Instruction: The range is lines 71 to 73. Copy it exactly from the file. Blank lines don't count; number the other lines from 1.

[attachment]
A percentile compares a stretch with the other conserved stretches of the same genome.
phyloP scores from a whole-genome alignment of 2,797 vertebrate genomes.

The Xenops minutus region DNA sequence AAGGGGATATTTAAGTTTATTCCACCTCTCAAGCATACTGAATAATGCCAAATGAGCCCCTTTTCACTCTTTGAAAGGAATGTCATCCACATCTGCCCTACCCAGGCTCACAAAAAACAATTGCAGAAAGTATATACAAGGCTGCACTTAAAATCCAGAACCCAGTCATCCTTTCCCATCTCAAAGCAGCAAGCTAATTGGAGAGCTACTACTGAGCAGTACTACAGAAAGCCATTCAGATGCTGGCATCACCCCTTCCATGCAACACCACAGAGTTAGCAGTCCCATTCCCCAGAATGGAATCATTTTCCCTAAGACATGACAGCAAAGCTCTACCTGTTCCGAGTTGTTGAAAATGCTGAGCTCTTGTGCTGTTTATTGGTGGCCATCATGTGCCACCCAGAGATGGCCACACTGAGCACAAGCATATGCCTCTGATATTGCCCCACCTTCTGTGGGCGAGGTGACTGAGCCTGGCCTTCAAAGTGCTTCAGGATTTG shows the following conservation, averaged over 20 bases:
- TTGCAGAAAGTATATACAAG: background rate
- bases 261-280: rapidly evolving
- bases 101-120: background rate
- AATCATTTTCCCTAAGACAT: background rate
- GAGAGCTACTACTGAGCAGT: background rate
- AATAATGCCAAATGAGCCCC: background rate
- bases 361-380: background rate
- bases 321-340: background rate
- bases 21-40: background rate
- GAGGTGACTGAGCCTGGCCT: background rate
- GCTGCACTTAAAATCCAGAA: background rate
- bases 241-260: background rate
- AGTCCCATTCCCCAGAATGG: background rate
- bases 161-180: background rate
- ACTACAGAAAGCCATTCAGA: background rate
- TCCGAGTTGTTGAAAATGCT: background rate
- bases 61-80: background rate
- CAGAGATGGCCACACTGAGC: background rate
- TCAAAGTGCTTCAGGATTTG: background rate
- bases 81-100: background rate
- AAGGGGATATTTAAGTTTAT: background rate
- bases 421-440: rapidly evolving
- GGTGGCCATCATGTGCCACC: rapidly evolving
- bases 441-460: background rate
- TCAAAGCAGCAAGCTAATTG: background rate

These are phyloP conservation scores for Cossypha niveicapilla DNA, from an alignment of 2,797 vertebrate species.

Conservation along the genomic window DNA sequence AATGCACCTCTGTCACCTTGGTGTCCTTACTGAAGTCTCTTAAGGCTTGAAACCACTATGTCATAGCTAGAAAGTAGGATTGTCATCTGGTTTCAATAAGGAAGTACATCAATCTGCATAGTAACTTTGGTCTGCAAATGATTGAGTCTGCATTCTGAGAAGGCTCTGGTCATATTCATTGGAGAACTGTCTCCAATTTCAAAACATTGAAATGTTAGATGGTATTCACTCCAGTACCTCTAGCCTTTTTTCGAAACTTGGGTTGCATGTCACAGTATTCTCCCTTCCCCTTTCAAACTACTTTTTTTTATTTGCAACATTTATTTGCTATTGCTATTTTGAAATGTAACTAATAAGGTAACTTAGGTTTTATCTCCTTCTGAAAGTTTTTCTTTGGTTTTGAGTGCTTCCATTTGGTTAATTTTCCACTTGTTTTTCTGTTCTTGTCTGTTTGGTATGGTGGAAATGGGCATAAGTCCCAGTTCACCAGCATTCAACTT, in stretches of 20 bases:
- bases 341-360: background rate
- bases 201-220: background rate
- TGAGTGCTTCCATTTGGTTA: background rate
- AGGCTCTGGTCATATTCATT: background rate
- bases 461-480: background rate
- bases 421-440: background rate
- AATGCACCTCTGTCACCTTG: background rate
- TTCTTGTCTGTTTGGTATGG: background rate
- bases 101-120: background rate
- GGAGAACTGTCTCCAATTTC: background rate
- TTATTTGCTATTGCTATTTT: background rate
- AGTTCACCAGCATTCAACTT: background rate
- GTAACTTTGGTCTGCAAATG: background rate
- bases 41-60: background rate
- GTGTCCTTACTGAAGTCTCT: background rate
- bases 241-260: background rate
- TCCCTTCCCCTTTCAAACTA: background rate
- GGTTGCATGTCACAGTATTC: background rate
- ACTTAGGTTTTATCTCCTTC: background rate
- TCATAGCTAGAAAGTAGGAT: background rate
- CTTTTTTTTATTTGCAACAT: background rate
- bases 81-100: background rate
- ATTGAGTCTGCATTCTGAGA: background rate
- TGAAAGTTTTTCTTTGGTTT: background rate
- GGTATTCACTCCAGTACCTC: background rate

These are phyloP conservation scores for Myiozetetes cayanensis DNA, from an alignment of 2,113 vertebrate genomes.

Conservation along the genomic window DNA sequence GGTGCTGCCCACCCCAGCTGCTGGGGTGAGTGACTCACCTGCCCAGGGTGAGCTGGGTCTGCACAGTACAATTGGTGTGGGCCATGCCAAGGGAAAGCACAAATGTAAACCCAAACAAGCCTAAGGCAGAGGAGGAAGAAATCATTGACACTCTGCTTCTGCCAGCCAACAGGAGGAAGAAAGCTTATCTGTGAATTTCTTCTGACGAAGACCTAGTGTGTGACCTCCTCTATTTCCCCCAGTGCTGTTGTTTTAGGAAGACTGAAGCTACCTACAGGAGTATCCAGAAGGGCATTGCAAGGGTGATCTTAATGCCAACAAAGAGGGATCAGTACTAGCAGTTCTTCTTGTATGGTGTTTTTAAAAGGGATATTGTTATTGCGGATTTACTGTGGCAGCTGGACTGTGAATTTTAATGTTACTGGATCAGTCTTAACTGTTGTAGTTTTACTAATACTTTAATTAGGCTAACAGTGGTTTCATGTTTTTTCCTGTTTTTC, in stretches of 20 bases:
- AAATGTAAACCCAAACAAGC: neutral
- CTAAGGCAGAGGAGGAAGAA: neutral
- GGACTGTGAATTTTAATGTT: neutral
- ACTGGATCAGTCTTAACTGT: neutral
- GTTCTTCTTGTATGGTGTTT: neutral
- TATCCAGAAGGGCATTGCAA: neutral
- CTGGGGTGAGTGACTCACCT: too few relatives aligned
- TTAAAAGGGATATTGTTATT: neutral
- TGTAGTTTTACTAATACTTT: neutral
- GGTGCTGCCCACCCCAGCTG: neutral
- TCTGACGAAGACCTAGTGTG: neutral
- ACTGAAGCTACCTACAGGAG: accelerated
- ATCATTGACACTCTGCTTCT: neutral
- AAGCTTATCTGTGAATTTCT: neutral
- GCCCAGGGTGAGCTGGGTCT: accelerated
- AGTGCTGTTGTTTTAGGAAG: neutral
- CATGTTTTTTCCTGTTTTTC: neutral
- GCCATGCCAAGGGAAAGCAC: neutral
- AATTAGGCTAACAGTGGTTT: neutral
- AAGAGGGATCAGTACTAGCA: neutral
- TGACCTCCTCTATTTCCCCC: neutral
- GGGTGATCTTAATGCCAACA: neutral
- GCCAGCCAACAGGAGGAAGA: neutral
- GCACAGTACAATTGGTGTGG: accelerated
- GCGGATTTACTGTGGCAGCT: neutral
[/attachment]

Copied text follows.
- AAGCTTATCTGTGAATTTCT: neutral
- GCCCAGGGTGAGCTGGGTCT: accelerated
- AGTGCTGTTGTTTTAGGAAG: neutral